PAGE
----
It is hard to challenge the deep-seated opinions we have. They become part of the fabric of our lives. Like thinking “this isn’t for me”, “I’ll never be able to do that pose”, “I am [fill in the blank]”. We like the comfort of what we know as we are – blanket statement – creatures of habit.
Nothing wrong with that. Although, sometimes it’s also useful to be challenged. Challenged in our belief system in order to re-map boundaries, check if the opinion we have of ourselves and others can be revised, make space for new input and, ultimately, grow. But this is also a de-stabilising process which takes willingness to approach what we do not rate, have an open mind and, maybe, adopt a new vision. Questioning oneself is hard work.
When it comes to hot yoga, some of my deep-seated ideas sounded like: “I don’t like the heat”, “hot yoga is for people whose ego says that they should lose a few pounds”, and “I don’t do it, I’m a Vinyasa teacher”. Then, I started hearing about Kristin Campbell, who trained many of the teachers I highly respect.
After a few year’s resistance, I finally gave in as I really wanted to study with her, and we embarked on a 60-hour teacher training where we were required to practise two hot classes per day for seven days. After the first two, I decided I must have been mad signing up.
Kristin’s teaching is sharp, intelligent and useful to any yoga teacher of any style – absolutely no doubt about that. But the practice? I was bothered by the heat, the sweat dripping into my eyes, the need to shower afterwards, the re-hydration process, the change of clothes you have to take with you. All of it.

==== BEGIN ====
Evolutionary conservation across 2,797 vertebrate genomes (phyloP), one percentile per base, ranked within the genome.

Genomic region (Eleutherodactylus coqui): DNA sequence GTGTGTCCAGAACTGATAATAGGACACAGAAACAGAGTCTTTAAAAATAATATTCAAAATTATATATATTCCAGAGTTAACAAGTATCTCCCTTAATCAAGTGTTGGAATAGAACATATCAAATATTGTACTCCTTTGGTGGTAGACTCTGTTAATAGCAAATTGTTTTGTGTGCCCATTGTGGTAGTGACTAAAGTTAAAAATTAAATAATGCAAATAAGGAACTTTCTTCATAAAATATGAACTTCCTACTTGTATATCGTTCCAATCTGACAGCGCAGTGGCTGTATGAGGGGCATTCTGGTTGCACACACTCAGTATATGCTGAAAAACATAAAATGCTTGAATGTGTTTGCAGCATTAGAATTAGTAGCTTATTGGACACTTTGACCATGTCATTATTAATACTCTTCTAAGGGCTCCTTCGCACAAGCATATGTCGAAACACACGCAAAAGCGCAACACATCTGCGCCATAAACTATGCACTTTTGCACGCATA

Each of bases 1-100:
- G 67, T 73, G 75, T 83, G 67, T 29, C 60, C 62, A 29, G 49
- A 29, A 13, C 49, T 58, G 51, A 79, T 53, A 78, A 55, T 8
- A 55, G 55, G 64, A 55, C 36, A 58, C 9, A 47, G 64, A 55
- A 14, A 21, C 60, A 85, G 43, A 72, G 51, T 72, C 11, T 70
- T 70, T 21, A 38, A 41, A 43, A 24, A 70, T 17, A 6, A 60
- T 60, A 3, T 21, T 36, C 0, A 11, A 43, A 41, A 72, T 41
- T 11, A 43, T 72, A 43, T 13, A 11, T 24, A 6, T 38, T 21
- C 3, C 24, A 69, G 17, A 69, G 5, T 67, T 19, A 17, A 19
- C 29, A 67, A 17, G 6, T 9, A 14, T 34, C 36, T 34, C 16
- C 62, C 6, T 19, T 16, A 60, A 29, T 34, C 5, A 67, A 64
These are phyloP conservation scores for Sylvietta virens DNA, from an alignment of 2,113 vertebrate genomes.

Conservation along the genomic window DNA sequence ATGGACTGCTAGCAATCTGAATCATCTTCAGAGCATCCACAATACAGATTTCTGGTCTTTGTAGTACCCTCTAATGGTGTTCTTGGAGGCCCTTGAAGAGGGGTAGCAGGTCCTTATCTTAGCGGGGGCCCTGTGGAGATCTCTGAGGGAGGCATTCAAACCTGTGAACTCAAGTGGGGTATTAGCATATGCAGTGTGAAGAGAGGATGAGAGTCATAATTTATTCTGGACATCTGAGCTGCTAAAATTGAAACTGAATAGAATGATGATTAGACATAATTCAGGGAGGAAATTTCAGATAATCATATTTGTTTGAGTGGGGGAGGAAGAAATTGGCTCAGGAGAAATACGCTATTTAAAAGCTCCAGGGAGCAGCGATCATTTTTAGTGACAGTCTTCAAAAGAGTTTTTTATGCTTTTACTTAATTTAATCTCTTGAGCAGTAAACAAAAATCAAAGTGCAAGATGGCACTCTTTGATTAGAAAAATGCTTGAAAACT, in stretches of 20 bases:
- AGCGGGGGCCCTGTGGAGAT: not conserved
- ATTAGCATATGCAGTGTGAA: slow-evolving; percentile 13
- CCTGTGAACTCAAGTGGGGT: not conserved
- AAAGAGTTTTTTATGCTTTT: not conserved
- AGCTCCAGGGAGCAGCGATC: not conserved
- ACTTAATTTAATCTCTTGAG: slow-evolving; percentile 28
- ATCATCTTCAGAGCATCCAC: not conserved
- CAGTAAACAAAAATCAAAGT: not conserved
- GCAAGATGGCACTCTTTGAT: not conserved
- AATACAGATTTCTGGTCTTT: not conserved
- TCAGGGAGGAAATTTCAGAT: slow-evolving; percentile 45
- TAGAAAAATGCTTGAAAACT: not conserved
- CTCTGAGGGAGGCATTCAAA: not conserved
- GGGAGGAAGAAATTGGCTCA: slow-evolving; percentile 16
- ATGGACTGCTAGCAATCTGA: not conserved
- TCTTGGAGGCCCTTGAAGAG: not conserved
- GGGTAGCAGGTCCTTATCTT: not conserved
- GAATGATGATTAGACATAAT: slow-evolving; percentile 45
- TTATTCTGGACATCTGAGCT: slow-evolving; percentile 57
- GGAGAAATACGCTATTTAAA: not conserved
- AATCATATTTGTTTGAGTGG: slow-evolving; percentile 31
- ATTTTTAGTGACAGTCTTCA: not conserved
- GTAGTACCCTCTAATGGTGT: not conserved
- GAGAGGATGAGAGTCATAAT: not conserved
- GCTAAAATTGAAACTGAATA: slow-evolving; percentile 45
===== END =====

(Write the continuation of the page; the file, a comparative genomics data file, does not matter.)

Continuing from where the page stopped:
But, as we progressed through the week, I finally gave up the fighting and focused solely on the practice. Then I started to understand. The sequence designed by Kristin is called Tapasya which means “to be with intensity for the sake of transformation”, and so it is. I started to work out how I could feel okay in an intense and uncomfortable environment.
Could I drop the thoughts about how uncomfortable some aspects of this practice were and keep my focus on my breath? How could I pace my energy in this environment? Could I respect my body and my strength levels – which are different every day – and complete the tasks at hand? This is all fantastic training not only for the hot studio but for life. Just like any asana practice, of course, but with added intensity.
New perceptions about hot yoga started to diverge from my old certainties. How annoying. This can undoubtedly be a strong practice, but the intensity makes it a real gym for the mind, more than – or in addition to – the body. An interesting platform from which to explore letting go of your deep seated certainties.